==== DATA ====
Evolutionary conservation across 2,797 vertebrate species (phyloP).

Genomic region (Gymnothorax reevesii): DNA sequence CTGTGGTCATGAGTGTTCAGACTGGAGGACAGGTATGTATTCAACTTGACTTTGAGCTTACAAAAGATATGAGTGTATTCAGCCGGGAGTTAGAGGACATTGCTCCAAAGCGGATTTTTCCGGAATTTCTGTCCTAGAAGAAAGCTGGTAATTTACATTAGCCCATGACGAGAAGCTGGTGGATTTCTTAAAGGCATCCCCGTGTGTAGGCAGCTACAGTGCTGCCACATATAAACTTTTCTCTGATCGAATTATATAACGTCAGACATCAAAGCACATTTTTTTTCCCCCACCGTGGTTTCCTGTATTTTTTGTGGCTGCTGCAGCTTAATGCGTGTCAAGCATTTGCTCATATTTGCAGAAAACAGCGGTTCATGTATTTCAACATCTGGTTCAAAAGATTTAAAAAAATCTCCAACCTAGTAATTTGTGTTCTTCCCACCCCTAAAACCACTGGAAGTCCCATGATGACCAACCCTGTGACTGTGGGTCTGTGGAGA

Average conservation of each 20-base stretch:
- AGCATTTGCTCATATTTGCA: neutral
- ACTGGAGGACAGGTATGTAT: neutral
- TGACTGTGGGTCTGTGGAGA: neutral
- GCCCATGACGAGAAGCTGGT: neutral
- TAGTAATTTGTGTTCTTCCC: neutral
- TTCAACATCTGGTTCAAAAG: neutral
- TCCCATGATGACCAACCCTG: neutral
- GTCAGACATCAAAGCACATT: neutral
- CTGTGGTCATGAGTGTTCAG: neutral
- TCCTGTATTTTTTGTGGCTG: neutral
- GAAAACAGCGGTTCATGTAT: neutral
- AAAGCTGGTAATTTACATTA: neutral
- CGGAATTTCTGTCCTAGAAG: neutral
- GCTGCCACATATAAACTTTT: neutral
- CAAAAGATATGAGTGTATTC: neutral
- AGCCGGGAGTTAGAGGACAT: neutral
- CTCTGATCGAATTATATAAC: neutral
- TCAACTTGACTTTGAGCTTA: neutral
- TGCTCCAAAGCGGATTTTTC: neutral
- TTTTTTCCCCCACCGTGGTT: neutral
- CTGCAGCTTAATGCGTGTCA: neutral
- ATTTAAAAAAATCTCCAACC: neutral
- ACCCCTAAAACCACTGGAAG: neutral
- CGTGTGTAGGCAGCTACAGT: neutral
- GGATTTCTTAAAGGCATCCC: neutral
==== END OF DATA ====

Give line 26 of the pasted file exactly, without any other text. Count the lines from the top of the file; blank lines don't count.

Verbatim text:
- ACCCCTAAAACCACTGGAAG: neutral